Use That College Credit Card Wisely: Advice for Parents and Students

With tuition rates soaring and student loans harder and harder to come by, the last thing today’s college student needs is a mountain of unsecured credit card debt to add to the pile. According to Nellie Mae, a major student loan corporation, the average college senior now carries over $2800 in credit card debt, and two thirds of today’s college graduates come out with over $20,000 in combined student loan and credit card obligations. Add graduate school to that and the numbers double or even triple.

No Such Thing as a Free T-Shirt
Parents and prospective freshmen should have a serious discussion together about credit cards and debt obligations long before bags are ever packed or dorm rooms assigned. At most state colleges, financial institutions set up booths right at freshmen orientation that offer free t-shirts, food, tickets, and other enticing products if the incoming student merely fills out a credit card application.

High school graduation is not too early to start building good credit. One good way for a college student to establish good credit is to apply for a major credit card and pay the balance off quickly and on time. Use the card moderately, pay on the bills on time, and pay off the balance off in full each and every month instead of just sending in the minimum payment. Be aware that even a single late payment can result in spiked interest rates, penalties, and a poor credit rating.

Why Good Credit is Essential
Aside from the obvious reasons for establishing good credit early (so a student will be able buy a car or a house after graduation, for example) is the trend towards checking the credit scores of job applicants. More and more corporations are requiring a credit check and a drug test before even considering the best of resumes. In today’s job market, a recent graduate can’t afford to start out with anything more than inexperience as a negative. The competition is just too brutal.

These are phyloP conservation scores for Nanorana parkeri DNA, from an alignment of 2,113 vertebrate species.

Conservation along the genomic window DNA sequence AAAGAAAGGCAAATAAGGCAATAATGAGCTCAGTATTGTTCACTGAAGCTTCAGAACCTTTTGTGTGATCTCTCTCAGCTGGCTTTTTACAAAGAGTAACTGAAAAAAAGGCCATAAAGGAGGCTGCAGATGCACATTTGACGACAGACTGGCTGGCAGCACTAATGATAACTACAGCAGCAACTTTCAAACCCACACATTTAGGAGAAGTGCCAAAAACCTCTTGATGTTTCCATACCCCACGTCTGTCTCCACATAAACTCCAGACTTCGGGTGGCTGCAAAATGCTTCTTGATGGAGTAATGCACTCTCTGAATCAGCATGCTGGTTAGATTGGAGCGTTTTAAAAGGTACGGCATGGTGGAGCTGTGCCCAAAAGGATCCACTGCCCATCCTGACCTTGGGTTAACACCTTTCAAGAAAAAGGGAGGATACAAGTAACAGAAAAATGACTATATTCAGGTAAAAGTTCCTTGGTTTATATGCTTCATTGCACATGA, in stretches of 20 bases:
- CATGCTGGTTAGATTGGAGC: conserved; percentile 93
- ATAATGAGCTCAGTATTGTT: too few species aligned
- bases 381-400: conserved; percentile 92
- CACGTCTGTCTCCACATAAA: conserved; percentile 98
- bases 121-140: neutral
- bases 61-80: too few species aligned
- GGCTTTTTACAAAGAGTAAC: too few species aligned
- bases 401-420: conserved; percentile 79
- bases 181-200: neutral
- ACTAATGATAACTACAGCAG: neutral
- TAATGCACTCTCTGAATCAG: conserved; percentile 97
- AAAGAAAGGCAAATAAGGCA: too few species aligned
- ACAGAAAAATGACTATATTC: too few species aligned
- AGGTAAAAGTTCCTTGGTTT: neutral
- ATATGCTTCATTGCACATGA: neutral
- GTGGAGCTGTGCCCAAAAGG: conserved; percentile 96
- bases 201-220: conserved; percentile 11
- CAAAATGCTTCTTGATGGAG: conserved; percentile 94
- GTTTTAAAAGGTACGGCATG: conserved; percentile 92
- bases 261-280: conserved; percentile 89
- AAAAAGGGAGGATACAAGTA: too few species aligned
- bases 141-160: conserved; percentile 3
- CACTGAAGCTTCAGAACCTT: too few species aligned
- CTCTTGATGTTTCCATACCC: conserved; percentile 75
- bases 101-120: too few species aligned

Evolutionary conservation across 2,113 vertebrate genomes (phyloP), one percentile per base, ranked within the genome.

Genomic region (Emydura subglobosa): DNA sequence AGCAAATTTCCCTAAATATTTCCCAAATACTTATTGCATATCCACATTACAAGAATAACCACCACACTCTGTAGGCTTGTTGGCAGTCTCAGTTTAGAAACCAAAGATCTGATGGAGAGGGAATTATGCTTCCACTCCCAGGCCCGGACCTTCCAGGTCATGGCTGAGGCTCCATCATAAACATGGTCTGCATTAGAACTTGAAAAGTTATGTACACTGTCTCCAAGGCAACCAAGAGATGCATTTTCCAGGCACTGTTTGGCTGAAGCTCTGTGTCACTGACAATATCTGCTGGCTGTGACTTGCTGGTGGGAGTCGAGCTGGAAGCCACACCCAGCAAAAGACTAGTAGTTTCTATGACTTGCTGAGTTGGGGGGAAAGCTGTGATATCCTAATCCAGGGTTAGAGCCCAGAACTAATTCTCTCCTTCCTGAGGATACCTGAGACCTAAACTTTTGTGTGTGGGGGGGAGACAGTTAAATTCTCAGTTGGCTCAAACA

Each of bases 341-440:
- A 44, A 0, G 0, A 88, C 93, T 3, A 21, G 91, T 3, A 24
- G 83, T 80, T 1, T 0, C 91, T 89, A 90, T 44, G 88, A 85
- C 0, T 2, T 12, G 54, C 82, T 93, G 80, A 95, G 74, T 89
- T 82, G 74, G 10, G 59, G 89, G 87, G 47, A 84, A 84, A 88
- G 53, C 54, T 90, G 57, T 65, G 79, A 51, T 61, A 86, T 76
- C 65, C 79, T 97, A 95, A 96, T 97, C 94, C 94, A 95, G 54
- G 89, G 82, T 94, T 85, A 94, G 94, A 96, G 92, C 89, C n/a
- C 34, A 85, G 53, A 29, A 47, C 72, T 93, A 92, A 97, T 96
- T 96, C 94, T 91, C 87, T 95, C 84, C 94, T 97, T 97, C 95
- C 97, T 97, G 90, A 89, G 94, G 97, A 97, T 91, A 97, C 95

Insurance companies now also routinely rank customers by credit score and tier the rates so that the worse the credit the higher the premium. Even if a student has a great driving history, if his or her credit is bad or nonexistent, a home or auto policy could end up costing more. This is especially important for young men, who already pay the highest rates in the auto insurance industry until they pass the age of thirty. Good credit is one of the few factors that can make auto insurance affordable for them.

Explain the Dangers & the Basics too
Make sure your college student knows that 21% is not a good interest rate, that if he or she misses even one payment that interest rate can balloon to nearly 30% with penalties, and that paying the minimum billed out each month will not pay off the balance in any human lifetime. Create an imaginary balance on an imaginary 21% card, and go play with a repayment calculator.

Be aware that many students may need more basic information than even that. For instance, a surprising number of students think that credit cards are ‘free money’; or that whatever they spend using the cards will not have to be repaid until after graduation. If you’ve never had a budget or money discussion with your son or daughter, now is definitely the time.

Related post: See special college credit card offers from Citi.

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One comment

  • Ben

    Student credit cards are good if used responsibly. I am a student right now and try to educate the students at my college about personal finance. I myself have a credit card and in about 18 months i developed a 740 credit score. The most important thing to remember is that a credit card is money you don’t have and the companies charge a lot to use their money. So a good thing to keep in mind is pay your balance off each month that will help your score and keep you out of a hole.

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